Provided that, in determining the eligibility of a landholder as an elector, only land revenue payable or nominally assessed in respect of such land or share in land as he may hold in his own personal right and not in a fiduciary capacity shall be taken into account.
8. Learned Counsel for the respondent argued before us that this proviso is subject to the general rule contained in Schedule 2, Rule 2. But it is impossible to accept this contention as it is a well established principle that the general provisions have to give (sic) in face of a special provision. It is next argued that the words 'in his own personal right' are used merely as a contrast to 'not in a fiduciary capacity' and that both the expressions mean the same thing. If this argument were accepted, the last part of the proviso would read as 'in his non-fiduciary capacity and not in a fiduciary capacity'. The expression would be tautologous and there would be an unnecessary repetition of the same provision. When the two expressions are joined by the conjunction 'and' they cannot have identically the same meaning. Obviously there is not only one conditionl prescribed, but two conditions, both of which must be fulfilled. He must 'hold in his own personal right' and also 'not in a fiduciary capacity'. A distinction is drawn between 'right' and 'a capacity'. Obviously the two words connote different ideas and are not synonymous. Again, a double emphasis is laid on the kind of 'right' that is required. It was not thought enough to say 'in his right'; nor was it even thought enough to say 'in his personal right'; but the rule goes further and says 'in his own personal right'. There was no need for such a double emphasis if the expression was intended to mean nothing more than 'not in a fiduciary capacity'.
9. As pointed out, Schedule 2, Rule 2(3) drew a distinction between two capacities which a qualified person may possess : (a) his personal capacity and (b) in the capacity of a representative of a joint family. The two are different. Obviously the Government had the same distinction in mind when making Rule 11. 'In his own personal right' would be different from 'in the capacity of a representative of a joint family'. The definition of the word 'owner' in Schedule 2, Rule 1 had itself made it clear that an owner does not include a mortgagee, a trustee or a lessee. The reason that there should be such strictness may not be far to seek. The Agra Landholders' constituency is put on a par with the taluqdars' constituency. It is well known that taluqdars pay large amounts of revenue. It was therefore appropriate that for the Agra Landholders' constituency as well the payment of a large amount of revenue in one's own personal right should be a necessary condition and that the combined income of a large number of members of a joint family should not be considered to be sufficient. Government has advisedly used two different expressions in the proviso, and we must give to both such expressions distinct meanings which they ordinarily connote.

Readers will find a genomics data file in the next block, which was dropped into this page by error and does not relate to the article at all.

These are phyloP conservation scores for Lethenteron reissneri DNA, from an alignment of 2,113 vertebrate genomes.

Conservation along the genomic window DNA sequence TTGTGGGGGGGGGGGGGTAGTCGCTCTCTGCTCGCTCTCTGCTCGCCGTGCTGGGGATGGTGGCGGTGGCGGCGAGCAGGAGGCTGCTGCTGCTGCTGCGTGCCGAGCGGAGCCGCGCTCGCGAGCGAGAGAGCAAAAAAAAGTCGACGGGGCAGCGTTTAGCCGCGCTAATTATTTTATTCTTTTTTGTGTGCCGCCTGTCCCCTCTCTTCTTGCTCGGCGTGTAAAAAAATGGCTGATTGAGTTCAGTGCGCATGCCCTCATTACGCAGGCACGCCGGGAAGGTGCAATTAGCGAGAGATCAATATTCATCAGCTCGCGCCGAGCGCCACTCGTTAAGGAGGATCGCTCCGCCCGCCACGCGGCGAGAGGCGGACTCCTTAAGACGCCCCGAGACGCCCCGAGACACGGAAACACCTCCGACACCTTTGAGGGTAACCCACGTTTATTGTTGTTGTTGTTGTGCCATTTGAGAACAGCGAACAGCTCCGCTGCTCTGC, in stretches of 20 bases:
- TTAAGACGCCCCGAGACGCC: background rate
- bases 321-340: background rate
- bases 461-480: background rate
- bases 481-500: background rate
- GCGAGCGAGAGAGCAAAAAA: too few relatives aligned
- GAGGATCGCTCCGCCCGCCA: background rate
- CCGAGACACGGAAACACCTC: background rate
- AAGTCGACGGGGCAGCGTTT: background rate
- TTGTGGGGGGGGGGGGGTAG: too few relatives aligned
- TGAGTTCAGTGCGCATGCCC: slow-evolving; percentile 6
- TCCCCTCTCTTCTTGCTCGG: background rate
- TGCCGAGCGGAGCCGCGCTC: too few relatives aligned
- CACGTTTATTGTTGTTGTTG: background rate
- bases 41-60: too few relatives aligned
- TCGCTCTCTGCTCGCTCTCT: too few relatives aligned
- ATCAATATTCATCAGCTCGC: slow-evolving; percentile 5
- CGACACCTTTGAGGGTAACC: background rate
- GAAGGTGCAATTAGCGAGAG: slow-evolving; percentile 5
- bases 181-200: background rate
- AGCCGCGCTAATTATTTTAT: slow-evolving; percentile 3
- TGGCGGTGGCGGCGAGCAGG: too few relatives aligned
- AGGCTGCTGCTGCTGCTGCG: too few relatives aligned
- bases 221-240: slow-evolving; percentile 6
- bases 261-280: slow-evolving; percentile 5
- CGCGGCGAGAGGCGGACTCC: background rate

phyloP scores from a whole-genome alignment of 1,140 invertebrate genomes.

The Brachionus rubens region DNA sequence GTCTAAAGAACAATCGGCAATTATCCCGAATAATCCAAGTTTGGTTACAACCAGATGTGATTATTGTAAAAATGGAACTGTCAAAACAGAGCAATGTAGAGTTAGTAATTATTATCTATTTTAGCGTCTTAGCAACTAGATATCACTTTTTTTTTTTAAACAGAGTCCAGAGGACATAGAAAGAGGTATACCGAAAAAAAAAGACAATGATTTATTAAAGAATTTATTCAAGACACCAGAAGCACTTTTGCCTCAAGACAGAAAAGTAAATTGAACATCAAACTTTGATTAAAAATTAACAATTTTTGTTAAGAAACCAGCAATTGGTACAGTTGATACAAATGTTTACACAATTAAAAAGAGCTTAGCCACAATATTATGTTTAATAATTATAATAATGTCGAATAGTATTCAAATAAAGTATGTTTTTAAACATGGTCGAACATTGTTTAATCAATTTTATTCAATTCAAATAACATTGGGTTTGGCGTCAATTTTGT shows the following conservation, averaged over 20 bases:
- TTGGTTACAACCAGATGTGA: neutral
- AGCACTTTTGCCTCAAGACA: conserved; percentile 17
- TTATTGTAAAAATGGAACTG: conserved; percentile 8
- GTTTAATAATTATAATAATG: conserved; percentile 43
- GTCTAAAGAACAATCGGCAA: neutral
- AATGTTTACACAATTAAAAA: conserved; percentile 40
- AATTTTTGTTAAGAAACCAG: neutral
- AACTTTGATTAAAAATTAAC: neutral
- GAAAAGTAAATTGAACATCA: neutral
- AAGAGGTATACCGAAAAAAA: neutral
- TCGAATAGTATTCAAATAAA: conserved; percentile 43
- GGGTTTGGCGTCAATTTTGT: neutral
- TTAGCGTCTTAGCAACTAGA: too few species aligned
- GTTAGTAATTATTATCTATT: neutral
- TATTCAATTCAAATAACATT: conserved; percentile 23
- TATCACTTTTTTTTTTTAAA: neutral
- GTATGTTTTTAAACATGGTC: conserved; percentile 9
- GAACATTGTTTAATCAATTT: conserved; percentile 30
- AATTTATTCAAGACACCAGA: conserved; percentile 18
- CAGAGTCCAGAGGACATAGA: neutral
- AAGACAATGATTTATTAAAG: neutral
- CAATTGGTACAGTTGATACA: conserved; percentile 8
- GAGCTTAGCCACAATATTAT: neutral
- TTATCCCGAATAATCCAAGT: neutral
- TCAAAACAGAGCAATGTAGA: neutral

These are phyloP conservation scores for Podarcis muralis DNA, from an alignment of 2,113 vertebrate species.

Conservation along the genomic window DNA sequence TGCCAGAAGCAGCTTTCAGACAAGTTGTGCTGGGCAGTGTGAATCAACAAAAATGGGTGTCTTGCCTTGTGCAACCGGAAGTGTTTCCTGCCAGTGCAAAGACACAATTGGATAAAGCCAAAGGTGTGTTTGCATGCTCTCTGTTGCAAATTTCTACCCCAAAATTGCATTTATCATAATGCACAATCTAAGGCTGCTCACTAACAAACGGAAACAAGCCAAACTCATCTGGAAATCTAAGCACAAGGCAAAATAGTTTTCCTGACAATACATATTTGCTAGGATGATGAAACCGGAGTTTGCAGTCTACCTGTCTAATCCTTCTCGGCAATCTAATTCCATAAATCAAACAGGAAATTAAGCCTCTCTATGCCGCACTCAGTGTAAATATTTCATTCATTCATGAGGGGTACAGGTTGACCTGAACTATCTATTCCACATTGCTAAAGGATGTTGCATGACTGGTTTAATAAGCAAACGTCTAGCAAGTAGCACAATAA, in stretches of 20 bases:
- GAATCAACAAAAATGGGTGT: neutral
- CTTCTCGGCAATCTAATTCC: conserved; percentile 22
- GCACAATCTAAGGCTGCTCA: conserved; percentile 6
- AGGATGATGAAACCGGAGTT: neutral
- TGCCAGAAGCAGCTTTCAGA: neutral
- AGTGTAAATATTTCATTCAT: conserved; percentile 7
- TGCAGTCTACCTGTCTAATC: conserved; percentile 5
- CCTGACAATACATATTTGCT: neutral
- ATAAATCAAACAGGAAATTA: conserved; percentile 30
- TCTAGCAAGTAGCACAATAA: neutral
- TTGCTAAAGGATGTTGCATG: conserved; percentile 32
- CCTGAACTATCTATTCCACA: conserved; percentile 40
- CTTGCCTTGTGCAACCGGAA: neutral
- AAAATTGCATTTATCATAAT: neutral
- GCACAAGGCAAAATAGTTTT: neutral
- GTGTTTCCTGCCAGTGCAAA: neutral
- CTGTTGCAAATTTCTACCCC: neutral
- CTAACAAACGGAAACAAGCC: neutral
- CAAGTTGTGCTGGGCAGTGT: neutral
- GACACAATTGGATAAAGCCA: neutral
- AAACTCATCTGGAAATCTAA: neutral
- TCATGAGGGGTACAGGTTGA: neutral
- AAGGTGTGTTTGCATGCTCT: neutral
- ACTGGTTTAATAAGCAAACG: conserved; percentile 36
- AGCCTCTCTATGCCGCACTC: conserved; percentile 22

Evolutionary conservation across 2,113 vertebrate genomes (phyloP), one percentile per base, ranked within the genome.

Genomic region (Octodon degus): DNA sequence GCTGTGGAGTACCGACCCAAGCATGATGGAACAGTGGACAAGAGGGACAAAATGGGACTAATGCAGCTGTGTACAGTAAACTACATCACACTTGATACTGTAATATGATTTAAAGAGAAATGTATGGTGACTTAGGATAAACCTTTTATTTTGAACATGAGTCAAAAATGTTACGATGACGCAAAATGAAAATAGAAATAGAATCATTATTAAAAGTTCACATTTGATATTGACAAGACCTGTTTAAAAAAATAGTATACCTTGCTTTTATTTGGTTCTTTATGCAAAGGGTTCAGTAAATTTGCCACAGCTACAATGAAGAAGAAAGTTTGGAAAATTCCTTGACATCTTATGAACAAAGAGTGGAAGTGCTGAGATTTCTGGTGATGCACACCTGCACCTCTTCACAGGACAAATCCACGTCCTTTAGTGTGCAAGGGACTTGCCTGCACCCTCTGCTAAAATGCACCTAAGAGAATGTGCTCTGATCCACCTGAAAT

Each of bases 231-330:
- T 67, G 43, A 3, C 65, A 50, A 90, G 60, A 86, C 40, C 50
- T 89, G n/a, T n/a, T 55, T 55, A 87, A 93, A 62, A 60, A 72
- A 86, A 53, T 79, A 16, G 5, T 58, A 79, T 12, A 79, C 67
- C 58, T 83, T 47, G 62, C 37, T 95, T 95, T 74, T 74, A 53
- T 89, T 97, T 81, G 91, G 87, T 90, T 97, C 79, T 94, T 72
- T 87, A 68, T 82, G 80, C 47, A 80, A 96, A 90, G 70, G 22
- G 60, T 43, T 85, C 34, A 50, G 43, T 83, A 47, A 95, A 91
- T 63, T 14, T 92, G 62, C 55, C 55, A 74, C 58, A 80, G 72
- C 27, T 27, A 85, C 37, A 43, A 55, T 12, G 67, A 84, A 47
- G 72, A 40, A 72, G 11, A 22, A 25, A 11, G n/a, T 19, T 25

10. There is one further circumstance which strengthens this view. The general provision in Schedule 2, Rule 2 was applicable to both general and special constituencies. Special constituencies are four in number and yet it is significant that in none of the rules except Rule 11 there is a proviso like this. The very circumstance that such a proviso has been added to Rule 11 exclusively shows that it was intended to make it applicable to the Agra Landholders' constituency specially, and to that extent overrides the general provisions contained in Schedule 2, Rule 2. I would therefore hold that a person who does not pay in his own personal right land revenue amounting to Rs. 1,500 or more per annum but is merely a representative of a joint Hindu family paying such land revenue, is not qualified as elector for the Agra Landholders' constituency, within the meaning of Rule 11, and is therefore not eligible for membership of the Agra Zamindars' Association under Rule 5(1).